I own a credit restoration company and have about 8 telemarketers that speak to mortgage professionals and Realtors all day long. I've trained them on how to sell over the phone without being pushy. It does work! Although this character from Brunson's office was a tool.

    He kept telling me that I'm leaving money on the table, that I needed to imagine what financial security would be like, and that I needed to give him a commitment before he would tell me about the program. I told him that I would need to do my due diligence and that I can't make a 5k to 8.5K deal over one call.

    He started to get frustrated and tell me that he was busy! I run a freaking company and he's busy?

    Anyway, he said that he got my information from Mike Filsaime which really pisses me off. I'm in the process of trying to contact Mike office to let them know about their tactics. The 1 1/2 hour call ended like this: He told me that he is going to sleep well tonight and that he was going to have fun mountain biking this weekend. He said that I'll be in the same spot that I'm in tomorrow. I told him to put Russell on the phone and he said that Russell was too busy to talk to me.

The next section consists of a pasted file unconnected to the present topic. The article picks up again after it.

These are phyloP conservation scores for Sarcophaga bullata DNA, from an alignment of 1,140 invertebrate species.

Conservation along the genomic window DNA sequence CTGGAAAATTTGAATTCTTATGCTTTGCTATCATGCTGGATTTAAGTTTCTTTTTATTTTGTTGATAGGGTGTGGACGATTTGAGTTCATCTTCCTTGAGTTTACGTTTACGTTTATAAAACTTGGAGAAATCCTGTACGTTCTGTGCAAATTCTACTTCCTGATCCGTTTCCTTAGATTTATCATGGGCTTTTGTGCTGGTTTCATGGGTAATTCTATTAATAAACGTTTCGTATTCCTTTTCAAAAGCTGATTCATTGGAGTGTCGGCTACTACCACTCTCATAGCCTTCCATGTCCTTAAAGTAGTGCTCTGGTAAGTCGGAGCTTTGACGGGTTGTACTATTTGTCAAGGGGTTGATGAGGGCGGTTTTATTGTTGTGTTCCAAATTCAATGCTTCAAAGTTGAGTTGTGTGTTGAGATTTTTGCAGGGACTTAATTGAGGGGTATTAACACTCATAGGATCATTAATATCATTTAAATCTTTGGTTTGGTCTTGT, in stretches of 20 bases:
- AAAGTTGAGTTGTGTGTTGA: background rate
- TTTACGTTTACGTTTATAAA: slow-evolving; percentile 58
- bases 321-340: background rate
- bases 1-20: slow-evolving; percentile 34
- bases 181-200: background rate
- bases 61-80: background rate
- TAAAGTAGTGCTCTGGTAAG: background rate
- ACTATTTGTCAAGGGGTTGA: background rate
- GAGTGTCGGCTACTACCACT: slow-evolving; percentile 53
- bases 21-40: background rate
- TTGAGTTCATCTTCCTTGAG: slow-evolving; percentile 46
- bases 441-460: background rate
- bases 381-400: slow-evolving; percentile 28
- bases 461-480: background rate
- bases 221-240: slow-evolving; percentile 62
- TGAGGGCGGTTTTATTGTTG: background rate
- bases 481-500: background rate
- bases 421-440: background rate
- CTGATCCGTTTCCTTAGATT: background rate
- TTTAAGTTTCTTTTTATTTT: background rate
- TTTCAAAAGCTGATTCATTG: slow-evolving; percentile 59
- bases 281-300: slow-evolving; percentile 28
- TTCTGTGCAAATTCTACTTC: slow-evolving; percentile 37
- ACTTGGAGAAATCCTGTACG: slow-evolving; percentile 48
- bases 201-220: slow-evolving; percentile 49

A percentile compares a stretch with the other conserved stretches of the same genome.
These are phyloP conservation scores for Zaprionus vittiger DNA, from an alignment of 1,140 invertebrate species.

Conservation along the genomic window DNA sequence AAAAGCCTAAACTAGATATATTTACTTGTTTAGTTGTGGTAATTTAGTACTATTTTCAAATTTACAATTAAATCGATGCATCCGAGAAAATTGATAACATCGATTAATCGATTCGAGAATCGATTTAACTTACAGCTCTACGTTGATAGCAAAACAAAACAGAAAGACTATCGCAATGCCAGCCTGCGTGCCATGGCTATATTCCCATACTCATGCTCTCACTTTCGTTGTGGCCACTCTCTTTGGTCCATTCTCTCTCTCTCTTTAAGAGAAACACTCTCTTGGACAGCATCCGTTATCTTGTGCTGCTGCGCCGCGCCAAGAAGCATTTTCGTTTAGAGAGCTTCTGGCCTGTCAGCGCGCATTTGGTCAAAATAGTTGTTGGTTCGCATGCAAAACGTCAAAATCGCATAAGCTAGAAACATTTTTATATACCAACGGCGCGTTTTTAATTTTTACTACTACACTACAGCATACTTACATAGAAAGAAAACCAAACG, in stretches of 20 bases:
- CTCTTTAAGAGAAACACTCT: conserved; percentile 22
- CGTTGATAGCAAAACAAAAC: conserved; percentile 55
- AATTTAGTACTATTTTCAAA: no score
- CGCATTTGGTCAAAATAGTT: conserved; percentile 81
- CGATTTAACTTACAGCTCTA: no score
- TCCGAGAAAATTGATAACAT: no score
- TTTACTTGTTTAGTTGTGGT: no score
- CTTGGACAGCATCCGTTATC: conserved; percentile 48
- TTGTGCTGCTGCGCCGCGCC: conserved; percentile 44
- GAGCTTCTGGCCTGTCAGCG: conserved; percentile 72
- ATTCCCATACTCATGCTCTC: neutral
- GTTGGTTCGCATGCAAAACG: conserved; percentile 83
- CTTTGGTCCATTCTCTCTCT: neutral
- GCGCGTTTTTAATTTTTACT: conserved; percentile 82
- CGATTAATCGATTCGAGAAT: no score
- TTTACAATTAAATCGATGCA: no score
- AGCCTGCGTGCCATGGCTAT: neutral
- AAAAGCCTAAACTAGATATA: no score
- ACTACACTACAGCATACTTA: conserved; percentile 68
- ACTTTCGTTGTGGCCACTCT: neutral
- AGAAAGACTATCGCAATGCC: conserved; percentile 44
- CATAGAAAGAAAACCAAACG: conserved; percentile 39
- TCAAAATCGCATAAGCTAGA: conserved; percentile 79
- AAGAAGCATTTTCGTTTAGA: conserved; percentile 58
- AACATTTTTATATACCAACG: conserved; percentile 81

That's when I told him that I wasn't too busy to talk to my potential clients. These guys are a bunch of stupid kids that got rich on the internet and have no phone etiquette. BEWARE!



    Oh, not to mention that they have 12 complaints with the Better Business Bureau.
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  • Profile picture of the author MarketingMama
    I've never been asked to give my phone number yet, and if I was, I'd probably give my home number (which I leave unplugged) because anyone asking for a phone number probably intends on using it at some point!
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  • Profile picture of the author Liz Morgan
    I've been contacted by gurus using those automated calling services with a recording on the other end, but not yet by an actual staff member. They seem to be heavy into this in the Real Estate Investing niche as well.
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  • Profile picture of the author mr.schutz
    Changing career path? Never too late. But its hard esp. when it is not something you are used to do.